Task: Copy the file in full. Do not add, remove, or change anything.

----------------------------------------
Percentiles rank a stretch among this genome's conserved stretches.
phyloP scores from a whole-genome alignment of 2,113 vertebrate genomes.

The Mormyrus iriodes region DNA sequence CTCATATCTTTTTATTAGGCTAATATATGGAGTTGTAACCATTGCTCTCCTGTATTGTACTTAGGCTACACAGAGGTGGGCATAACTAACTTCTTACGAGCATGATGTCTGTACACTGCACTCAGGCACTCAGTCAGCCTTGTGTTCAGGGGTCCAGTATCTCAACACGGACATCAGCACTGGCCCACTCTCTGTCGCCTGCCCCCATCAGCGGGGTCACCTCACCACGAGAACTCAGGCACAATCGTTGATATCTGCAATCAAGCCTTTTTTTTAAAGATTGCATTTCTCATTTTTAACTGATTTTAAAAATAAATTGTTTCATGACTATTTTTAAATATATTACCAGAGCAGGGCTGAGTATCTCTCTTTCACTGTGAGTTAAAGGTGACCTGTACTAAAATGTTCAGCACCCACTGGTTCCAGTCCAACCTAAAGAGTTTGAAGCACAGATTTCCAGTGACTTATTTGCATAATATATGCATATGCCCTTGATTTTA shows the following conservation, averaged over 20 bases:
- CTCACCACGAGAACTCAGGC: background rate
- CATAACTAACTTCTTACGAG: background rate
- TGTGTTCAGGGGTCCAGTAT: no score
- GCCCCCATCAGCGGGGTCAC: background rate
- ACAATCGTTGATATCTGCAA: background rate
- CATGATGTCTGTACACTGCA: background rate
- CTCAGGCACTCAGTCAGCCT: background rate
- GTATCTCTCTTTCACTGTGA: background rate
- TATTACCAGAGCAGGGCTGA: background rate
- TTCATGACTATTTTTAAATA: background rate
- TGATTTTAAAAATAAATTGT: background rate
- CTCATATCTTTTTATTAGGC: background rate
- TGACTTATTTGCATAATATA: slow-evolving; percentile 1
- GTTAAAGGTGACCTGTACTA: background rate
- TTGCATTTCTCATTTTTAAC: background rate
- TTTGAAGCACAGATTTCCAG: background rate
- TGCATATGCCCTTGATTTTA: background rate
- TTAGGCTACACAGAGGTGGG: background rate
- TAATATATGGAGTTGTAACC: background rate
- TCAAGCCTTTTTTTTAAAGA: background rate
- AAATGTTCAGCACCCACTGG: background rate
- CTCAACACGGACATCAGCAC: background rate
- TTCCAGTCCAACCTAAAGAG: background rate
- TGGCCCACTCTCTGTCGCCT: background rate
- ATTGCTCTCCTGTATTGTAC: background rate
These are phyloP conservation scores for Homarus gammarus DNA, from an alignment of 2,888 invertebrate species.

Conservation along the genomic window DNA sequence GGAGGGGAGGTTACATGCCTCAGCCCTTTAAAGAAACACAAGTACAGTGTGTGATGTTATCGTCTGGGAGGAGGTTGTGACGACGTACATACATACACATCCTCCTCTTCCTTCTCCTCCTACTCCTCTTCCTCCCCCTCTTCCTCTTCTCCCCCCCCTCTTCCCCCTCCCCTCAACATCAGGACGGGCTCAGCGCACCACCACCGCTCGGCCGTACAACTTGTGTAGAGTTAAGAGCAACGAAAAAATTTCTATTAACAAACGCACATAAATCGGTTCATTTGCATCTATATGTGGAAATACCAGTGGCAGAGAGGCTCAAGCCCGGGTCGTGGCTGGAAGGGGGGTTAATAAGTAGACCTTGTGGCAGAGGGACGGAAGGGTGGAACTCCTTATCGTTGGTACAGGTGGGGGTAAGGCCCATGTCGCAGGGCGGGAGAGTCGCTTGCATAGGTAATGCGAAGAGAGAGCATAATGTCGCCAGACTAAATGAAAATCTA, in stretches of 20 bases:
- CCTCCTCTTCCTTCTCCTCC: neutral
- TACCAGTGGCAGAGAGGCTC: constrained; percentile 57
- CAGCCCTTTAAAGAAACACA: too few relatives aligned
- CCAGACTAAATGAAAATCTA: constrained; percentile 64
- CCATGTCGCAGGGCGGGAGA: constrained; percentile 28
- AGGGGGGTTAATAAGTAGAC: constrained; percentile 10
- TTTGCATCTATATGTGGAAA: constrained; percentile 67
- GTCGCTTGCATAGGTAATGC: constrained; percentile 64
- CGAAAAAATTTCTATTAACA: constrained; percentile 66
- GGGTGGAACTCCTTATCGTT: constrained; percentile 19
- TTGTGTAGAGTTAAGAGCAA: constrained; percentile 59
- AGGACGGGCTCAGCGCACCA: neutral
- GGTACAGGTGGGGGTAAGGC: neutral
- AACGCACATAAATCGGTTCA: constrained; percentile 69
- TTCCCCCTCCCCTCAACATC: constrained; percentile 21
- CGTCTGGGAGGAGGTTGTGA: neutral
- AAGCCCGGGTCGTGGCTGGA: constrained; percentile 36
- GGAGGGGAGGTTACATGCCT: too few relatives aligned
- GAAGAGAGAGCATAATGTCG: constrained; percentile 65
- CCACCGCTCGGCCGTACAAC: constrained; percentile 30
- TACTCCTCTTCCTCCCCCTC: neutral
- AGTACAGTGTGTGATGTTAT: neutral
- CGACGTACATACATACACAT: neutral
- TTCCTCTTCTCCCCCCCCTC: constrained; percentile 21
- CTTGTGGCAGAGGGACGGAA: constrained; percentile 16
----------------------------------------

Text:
Percentiles rank a stretch among this genome's conserved stretches.
phyloP scores from a whole-genome alignment of 2,113 vertebrate genomes.

The Mormyrus iriodes region DNA sequence CTCATATCTTTTTATTAGGCTAATATATGGAGTTGTAACCATTGCTCTCCTGTATTGTACTTAGGCTACACAGAGGTGGGCATAACTAACTTCTTACGAGCATGATGTCTGTACACTGCACTCAGGCACTCAGTCAGCCTTGTGTTCAGGGGTCCAGTATCTCAACACGGACATCAGCACTGGCCCACTCTCTGTCGCCTGCCCCCATCAGCGGGGTCACCTCACCACGAGAACTCAGGCACAATCGTTGATATCTGCAATCAAGCCTTTTTTTTAAAGATTGCATTTCTCATTTTTAACTGATTTTAAAAATAAATTGTTTCATGACTATTTTTAAATATATTACCAGAGCAGGGCTGAGTATCTCTCTTTCACTGTGAGTTAAAGGTGACCTGTACTAAAATGTTCAGCACCCACTGGTTCCAGTCCAACCTAAAGAGTTTGAAGCACAGATTTCCAGTGACTTATTTGCATAATATATGCATATGCCCTTGATTTTA shows the following conservation, averaged over 20 bases:
- CTCACCACGAGAACTCAGGC: background rate
- CATAACTAACTTCTTACGAG: background rate
- TGTGTTCAGGGGTCCAGTAT: no score
- GCCCCCATCAGCGGGGTCAC: background rate
- ACAATCGTTGATATCTGCAA: background rate
- CATGATGTCTGTACACTGCA: background rate
- CTCAGGCACTCAGTCAGCCT: background rate
- GTATCTCTCTTTCACTGTGA: background rate
- TATTACCAGAGCAGGGCTGA: background rate
- TTCATGACTATTTTTAAATA: background rate
- TGATTTTAAAAATAAATTGT: background rate
- CTCATATCTTTTTATTAGGC: background rate
- TGACTTATTTGCATAATATA: slow-evolving; percentile 1
- GTTAAAGGTGACCTGTACTA: background rate
- TTGCATTTCTCATTTTTAAC: background rate
- TTTGAAGCACAGATTTCCAG: background rate
- TGCATATGCCCTTGATTTTA: background rate
- TTAGGCTACACAGAGGTGGG: background rate
- TAATATATGGAGTTGTAACC: background rate
- TCAAGCCTTTTTTTTAAAGA: background rate
- AAATGTTCAGCACCCACTGG: background rate
- CTCAACACGGACATCAGCAC: background rate
- TTCCAGTCCAACCTAAAGAG: background rate
- TGGCCCACTCTCTGTCGCCT: background rate
- ATTGCTCTCCTGTATTGTAC: background rate
These are phyloP conservation scores for Homarus gammarus DNA, from an alignment of 2,888 invertebrate species.

Conservation along the genomic window DNA sequence GGAGGGGAGGTTACATGCCTCAGCCCTTTAAAGAAACACAAGTACAGTGTGTGATGTTATCGTCTGGGAGGAGGTTGTGACGACGTACATACATACACATCCTCCTCTTCCTTCTCCTCCTACTCCTCTTCCTCCCCCTCTTCCTCTTCTCCCCCCCCTCTTCCCCCTCCCCTCAACATCAGGACGGGCTCAGCGCACCACCACCGCTCGGCCGTACAACTTGTGTAGAGTTAAGAGCAACGAAAAAATTTCTATTAACAAACGCACATAAATCGGTTCATTTGCATCTATATGTGGAAATACCAGTGGCAGAGAGGCTCAAGCCCGGGTCGTGGCTGGAAGGGGGGTTAATAAGTAGACCTTGTGGCAGAGGGACGGAAGGGTGGAACTCCTTATCGTTGGTACAGGTGGGGGTAAGGCCCATGTCGCAGGGCGGGAGAGTCGCTTGCATAGGTAATGCGAAGAGAGAGCATAATGTCGCCAGACTAAATGAAAATCTA, in stretches of 20 bases:
- CCTCCTCTTCCTTCTCCTCC: neutral
- TACCAGTGGCAGAGAGGCTC: constrained; percentile 57
- CAGCCCTTTAAAGAAACACA: too few relatives aligned
- CCAGACTAAATGAAAATCTA: constrained; percentile 64
- CCATGTCGCAGGGCGGGAGA: constrained; percentile 28
- AGGGGGGTTAATAAGTAGAC: constrained; percentile 10
- TTTGCATCTATATGTGGAAA: constrained; percentile 67
- GTCGCTTGCATAGGTAATGC: constrained; percentile 64
- CGAAAAAATTTCTATTAACA: constrained; percentile 66
- GGGTGGAACTCCTTATCGTT: constrained; percentile 19
- TTGTGTAGAGTTAAGAGCAA: constrained; percentile 59
- AGGACGGGCTCAGCGCACCA: neutral
- GGTACAGGTGGGGGTAAGGC: neutral
- AACGCACATAAATCGGTTCA: constrained; percentile 69
- TTCCCCCTCCCCTCAACATC: constrained; percentile 21
- CGTCTGGGAGGAGGTTGTGA: neutral
- AAGCCCGGGTCGTGGCTGGA: constrained; percentile 36
- GGAGGGGAGGTTACATGCCT: too few relatives aligned
- GAAGAGAGAGCATAATGTCG: constrained; percentile 65
- CCACCGCTCGGCCGTACAAC: constrained; percentile 30
- TACTCCTCTTCCTCCCCCTC: neutral
- AGTACAGTGTGTGATGTTAT: neutral
- CGACGTACATACATACACAT: neutral
- TTCCTCTTCTCCCCCCCCTC: constrained; percentile 21
- CTTGTGGCAGAGGGACGGAA: constrained; percentile 16